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It is a figure in which something offensive or harsh is stated in an agreeable or pleasant way.

It is, according to Scott,  'the substitution of a less distasteful word or phrase for a more truthful but more offensive one'.

The main purpose of this figure is to soften a harsh or blunt expression. Euphemism consists in ' the use of an indirect form of speech instead of a bold, abrupt statement of an unpleasant truth'. It is always prompted by a kindly feeling. Sometimes courtesy demands its use when the direct mention of a thing might increase the grief of a person or hurt his soft feeling. Sometimes it is prompted by a sense of decorum since the direct mention of a thing might cross the limits of propriety and decency.  The sentence 'He perished on the scaffold ' is an example of euphemism,  for here a harsh fact (i.e., he was hanged) has been softened down. it is to be noted that sometimes a single word, but usually a roundabout expression, effects this figure.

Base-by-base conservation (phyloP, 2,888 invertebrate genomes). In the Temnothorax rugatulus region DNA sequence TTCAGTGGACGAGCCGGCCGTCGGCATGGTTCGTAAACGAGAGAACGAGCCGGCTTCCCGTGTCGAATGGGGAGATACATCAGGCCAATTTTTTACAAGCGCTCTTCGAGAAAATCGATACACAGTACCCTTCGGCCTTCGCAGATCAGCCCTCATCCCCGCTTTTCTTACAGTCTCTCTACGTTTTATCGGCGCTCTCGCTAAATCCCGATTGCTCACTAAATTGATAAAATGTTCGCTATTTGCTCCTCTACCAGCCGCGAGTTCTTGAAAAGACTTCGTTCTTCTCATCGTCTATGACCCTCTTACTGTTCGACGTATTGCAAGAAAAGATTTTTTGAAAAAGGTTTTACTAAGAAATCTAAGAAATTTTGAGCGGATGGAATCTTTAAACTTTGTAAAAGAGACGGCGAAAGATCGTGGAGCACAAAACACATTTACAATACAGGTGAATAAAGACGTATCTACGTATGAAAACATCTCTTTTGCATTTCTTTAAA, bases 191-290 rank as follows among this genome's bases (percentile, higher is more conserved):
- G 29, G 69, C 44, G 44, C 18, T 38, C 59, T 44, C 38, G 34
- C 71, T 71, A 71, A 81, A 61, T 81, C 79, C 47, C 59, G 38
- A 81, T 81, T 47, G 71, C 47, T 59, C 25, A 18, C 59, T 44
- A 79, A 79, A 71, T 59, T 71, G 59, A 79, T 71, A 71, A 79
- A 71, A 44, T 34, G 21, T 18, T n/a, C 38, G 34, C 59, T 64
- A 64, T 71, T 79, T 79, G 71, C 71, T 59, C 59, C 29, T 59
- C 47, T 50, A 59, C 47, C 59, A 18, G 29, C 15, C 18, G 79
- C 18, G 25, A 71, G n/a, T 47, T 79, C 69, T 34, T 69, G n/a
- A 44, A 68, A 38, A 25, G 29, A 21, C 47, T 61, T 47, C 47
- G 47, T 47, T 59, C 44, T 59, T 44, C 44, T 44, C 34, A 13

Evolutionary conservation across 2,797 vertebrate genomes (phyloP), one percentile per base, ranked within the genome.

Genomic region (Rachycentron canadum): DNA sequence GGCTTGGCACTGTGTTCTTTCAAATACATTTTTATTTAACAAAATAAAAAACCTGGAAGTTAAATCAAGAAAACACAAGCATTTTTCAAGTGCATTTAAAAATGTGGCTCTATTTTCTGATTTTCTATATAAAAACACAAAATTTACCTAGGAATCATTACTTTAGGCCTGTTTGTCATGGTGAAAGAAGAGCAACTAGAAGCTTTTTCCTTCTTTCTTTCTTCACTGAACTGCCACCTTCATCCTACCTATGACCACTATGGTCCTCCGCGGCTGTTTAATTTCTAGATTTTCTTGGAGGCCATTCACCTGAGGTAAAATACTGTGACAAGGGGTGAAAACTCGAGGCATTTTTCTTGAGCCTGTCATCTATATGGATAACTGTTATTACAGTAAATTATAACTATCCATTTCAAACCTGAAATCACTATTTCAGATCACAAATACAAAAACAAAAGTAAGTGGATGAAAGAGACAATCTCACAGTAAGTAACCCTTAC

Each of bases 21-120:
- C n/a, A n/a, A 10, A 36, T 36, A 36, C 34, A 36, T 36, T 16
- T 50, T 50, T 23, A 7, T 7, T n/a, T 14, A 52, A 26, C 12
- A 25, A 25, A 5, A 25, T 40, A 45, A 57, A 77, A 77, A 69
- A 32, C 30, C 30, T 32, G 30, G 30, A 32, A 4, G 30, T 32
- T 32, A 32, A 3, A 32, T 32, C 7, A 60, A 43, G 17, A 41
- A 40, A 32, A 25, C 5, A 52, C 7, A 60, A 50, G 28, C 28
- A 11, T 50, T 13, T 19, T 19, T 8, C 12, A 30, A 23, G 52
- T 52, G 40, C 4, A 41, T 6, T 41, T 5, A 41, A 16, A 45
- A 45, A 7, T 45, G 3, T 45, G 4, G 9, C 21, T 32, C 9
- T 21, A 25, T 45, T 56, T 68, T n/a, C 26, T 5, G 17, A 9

The chief characteristics of this figure are given below:

(i) A harsh or blunt thing is expressed in a pleasant or mild manner.

(ii) It is done in an indirect or roundabout way.

(iii) Its purpose is to share one's feelings,  not to hurt them.


(a) He is short in his accounts 

(b) The bank has stopped payment

(c) He has fallen asleep (i.e.,died)

(d) He that's coming must be provided for (i.e.,..killed)


Word22gamer said...

A euphemism is a word or phrase that you can use instead of saying something rude or offensive.
In many cultures, for example, there’s a taboo about death. So saying “He’s dead” would be a bit offensive. As a result, people often say “He’s passed away”, or even “He’s passed”. Everyone knows that means “He’s dead”, but you’re not saying that word.
There are even more mild examples, too. In some situations, saying “disabled” is seen as a rude thing to say, so you’ll see phrases like “differently abled” or “handicapped”. “Handicapped”, in its turn, has become a bit rude for some people, so there’s sometimes a movement to say “handicapable”.

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